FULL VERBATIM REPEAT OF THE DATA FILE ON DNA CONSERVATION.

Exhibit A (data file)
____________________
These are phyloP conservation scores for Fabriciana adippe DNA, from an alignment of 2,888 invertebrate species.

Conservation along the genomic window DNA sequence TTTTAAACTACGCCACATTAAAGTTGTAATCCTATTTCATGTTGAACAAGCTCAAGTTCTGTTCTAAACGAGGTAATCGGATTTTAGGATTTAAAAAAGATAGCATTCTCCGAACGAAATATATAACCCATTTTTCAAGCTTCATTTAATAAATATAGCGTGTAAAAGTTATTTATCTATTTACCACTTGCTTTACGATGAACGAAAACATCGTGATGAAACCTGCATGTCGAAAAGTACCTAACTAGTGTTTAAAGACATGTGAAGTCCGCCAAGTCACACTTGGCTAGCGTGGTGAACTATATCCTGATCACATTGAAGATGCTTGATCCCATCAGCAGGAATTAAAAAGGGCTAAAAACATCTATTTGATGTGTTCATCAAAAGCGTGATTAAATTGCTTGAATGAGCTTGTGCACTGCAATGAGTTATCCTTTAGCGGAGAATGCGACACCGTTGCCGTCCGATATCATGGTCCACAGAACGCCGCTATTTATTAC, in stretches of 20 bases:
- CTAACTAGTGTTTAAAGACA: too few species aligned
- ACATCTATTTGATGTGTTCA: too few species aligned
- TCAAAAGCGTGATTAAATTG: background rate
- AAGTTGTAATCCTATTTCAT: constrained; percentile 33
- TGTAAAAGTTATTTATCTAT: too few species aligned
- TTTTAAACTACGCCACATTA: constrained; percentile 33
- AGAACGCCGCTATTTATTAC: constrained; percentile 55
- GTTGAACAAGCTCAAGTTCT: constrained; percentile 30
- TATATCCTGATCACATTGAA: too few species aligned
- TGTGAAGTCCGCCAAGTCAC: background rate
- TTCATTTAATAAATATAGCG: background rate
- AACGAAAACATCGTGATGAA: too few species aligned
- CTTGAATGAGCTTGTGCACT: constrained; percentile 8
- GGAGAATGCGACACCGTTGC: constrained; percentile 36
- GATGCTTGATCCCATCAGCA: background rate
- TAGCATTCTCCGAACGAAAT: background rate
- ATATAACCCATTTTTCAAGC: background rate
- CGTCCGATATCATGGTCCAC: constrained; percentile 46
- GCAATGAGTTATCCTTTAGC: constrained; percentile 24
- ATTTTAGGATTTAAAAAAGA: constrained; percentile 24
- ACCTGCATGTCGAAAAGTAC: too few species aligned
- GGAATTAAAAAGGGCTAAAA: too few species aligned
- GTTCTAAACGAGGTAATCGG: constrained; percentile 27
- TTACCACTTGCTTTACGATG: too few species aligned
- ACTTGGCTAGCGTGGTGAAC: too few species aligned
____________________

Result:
These are phyloP conservation scores for Fabriciana adippe DNA, from an alignment of 2,888 invertebrate species.

Conservation along the genomic window DNA sequence TTTTAAACTACGCCACATTAAAGTTGTAATCCTATTTCATGTTGAACAAGCTCAAGTTCTGTTCTAAACGAGGTAATCGGATTTTAGGATTTAAAAAAGATAGCATTCTCCGAACGAAATATATAACCCATTTTTCAAGCTTCATTTAATAAATATAGCGTGTAAAAGTTATTTATCTATTTACCACTTGCTTTACGATGAACGAAAACATCGTGATGAAACCTGCATGTCGAAAAGTACCTAACTAGTGTTTAAAGACATGTGAAGTCCGCCAAGTCACACTTGGCTAGCGTGGTGAACTATATCCTGATCACATTGAAGATGCTTGATCCCATCAGCAGGAATTAAAAAGGGCTAAAAACATCTATTTGATGTGTTCATCAAAAGCGTGATTAAATTGCTTGAATGAGCTTGTGCACTGCAATGAGTTATCCTTTAGCGGAGAATGCGACACCGTTGCCGTCCGATATCATGGTCCACAGAACGCCGCTATTTATTAC, in stretches of 20 bases:
- CTAACTAGTGTTTAAAGACA: too few species aligned
- ACATCTATTTGATGTGTTCA: too few species aligned
- TCAAAAGCGTGATTAAATTG: background rate
- AAGTTGTAATCCTATTTCAT: constrained; percentile 33
- TGTAAAAGTTATTTATCTAT: too few species aligned
- TTTTAAACTACGCCACATTA: constrained; percentile 33
- AGAACGCCGCTATTTATTAC: constrained; percentile 55
- GTTGAACAAGCTCAAGTTCT: constrained; percentile 30
- TATATCCTGATCACATTGAA: too few species aligned
- TGTGAAGTCCGCCAAGTCAC: background rate
- TTCATTTAATAAATATAGCG: background rate
- AACGAAAACATCGTGATGAA: too few species aligned
- CTTGAATGAGCTTGTGCACT: constrained; percentile 8
- GGAGAATGCGACACCGTTGC: constrained; percentile 36
- GATGCTTGATCCCATCAGCA: background rate
- TAGCATTCTCCGAACGAAAT: background rate
- ATATAACCCATTTTTCAAGC: background rate
- CGTCCGATATCATGGTCCAC: constrained; percentile 46
- GCAATGAGTTATCCTTTAGC: constrained; percentile 24
- ATTTTAGGATTTAAAAAAGA: constrained; percentile 24
- ACCTGCATGTCGAAAAGTAC: too few species aligned
- GGAATTAAAAAGGGCTAAAA: too few species aligned
- GTTCTAAACGAGGTAATCGG: constrained; percentile 27
- TTACCACTTGCTTTACGATG: too few species aligned
- ACTTGGCTAGCGTGGTGAAC: too few species aligned